Whether to use a press-fit or cemented femoral stem is a controversial topic. Surgeons in favouring press-fit femoral stems cite lower intraoperative mortality, shorter operative times, and potential for better long-term survival.1,2 Those that prefer cemented stems rely on equivalent one-year mortality rates, quicker return to function, less thigh pain, and potential for antibiotic cement.3 This study provides support for cemented hemiarthroplasties’ early superiority over press-fit stems, and further illustrates the need to have long-term studies comparing modern uncemented and cemented femoral stems.
The study utilized the Norwegian Hip Fracture Registry to identify 11,116 hemiarthroplasties that were performed between January 1, 2005 and January 1, 2011 on patients 70 years or older. Patients that received unipolar hemiarthroplasties or that received cement that was not impregnated with antibiotics were excluded. The prostheses were followed for 0-6 years, with a mean follow-up of 1.4 years.
The authors found that uncemented hemiarthroplasties have a 2.1 times increased risk of reoperation. The most common reoperation for both uncemented and cemented prostheses was drainage of haematoma or infection.
Intraoperative fracture was the most frequently reported complication for uncemented hemiarthroplaties, and much more common than in the cemented group. However, intraoperative death, severe cardiac and respiratory problems were more prevalent in the cemented hemiarthroplasties group. The one-year mortality was nearly identical at 26.5% and 25.6% for patients that received uncemented and cemented hemiarthroplasties respectively.
The main strength of the study is it size. 11,116 is a lot of patients. Their primary weakness is the length of follow-up. Proponents of uncemented hemiarthroplasties will argue that one of the benefits of press-fit prostheses is their good long-term survival.4 However, many of the studies showing long-term survival in press-fit prosthesis are in younger patients that were having hip replacements for avascular necrosis4 or degenerative joint disease.2 Elderly, fragility fracture patients have thinner bone that puts them at risk for periprosthetic fractures.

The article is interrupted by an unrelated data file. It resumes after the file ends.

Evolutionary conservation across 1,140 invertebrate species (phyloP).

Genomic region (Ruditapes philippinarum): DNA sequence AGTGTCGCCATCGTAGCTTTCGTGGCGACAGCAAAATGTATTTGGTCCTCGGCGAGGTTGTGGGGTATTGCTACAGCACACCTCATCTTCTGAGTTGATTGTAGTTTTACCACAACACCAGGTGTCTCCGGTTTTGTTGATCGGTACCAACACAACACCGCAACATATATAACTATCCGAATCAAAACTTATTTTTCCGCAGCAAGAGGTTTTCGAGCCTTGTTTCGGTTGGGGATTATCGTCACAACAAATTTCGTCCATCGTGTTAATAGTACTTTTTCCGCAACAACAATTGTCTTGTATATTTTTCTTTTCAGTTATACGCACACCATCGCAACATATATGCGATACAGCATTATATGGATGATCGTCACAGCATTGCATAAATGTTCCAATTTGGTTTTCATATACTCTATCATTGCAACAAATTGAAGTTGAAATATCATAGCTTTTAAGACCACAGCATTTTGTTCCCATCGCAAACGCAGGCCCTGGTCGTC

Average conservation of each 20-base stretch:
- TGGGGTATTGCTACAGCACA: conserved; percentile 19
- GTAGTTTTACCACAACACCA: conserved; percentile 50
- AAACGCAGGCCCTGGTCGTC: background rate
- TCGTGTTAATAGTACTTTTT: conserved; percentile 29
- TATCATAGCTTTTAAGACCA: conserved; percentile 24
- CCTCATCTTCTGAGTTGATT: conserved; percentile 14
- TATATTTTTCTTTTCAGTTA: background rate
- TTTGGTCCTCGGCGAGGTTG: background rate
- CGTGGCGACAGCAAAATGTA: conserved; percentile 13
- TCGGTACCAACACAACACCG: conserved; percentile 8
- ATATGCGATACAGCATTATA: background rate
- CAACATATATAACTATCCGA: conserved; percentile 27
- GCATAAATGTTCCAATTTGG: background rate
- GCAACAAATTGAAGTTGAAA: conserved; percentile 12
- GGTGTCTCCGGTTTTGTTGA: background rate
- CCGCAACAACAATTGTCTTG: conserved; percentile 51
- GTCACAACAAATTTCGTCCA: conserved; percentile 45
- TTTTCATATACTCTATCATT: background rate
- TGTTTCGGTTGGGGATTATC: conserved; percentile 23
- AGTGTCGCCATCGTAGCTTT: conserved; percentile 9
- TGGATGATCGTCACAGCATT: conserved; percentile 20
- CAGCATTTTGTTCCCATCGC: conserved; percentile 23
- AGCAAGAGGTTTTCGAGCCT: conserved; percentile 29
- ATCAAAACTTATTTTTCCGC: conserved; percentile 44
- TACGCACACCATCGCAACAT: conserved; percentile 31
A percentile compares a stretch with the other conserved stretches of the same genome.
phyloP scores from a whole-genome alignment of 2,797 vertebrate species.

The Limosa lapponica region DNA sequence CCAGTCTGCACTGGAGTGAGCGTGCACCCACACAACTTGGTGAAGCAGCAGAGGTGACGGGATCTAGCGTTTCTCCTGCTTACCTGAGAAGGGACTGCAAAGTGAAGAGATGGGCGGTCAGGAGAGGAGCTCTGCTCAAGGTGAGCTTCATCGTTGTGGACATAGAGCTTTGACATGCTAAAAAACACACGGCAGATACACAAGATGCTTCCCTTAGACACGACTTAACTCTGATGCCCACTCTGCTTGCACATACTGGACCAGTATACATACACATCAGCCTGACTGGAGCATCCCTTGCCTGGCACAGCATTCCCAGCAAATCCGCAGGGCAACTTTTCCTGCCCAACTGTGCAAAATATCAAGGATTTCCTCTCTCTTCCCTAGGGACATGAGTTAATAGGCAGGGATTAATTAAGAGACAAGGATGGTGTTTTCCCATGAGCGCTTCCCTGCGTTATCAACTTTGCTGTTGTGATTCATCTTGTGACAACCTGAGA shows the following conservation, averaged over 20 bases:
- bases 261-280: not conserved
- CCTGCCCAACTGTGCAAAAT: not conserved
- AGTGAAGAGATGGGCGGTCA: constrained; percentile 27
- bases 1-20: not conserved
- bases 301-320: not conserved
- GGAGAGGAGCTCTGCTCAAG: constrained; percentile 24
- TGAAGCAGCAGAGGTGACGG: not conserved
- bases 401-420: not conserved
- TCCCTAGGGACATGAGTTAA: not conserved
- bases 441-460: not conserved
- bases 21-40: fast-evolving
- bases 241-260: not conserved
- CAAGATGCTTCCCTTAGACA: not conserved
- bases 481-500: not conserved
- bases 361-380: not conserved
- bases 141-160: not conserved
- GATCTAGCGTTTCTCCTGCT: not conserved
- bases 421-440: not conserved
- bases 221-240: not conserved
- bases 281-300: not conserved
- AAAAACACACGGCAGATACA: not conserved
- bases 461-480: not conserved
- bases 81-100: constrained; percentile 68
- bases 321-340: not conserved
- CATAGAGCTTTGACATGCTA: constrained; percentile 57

Although this study provides evidence for surgeons that prefer to cement their femoral stems, it is difficult to know if it will slow the growing trend of the use of press fit hemiarthroplasties. A large study following modern uncemented and cemented hemiarthroplasties with long-term follow-up is needed to put this question to rest.
1. Azegami S, Gurusamy KS, Parker MJ. Cemented versus uncemented hemiarthroplasty for hip fractures: a systematic review of randomised controlled trials. Hip Int 2011;21:509-17.
2. Corten K, Bourne RB, Charron KD, Au K, Rorabeck CH. Comparison of total hip arthroplasty performed with and without cement: a randomized trial: a concise follow-up, at twenty years, of previous reports. J Bone Joint Surg [Am] 2011;20-A:1335-8.
3. Parker MI, Pryor G, Gurusamy K. Cemented versus uncemented hemiarthroplasty for intracapsular hip fractures: a randomised controlled trial in 400 patients. J Bone Joint Surg [Br] 2010;92-B:116-22.
4. Kim YH, Kim JS, Park JW, Joo JH. Contemporary total hip arthroplasty with and without cement in patients with osteonecrosis of the femoral head: a concise follow-up, at an average of seventeen years, of a previous report. J Bone Joint Surg [Am] 2011;93-A:1806-10.
Dr Sean Burns MD, Orthopedic Trauma Fellow, Denver Health Medical Center
Dr Cyril Mauffrey MD, FRCS, Assistant Professor in Orthopedics, Director of Orthopedic Research, Denver Health Medical Center.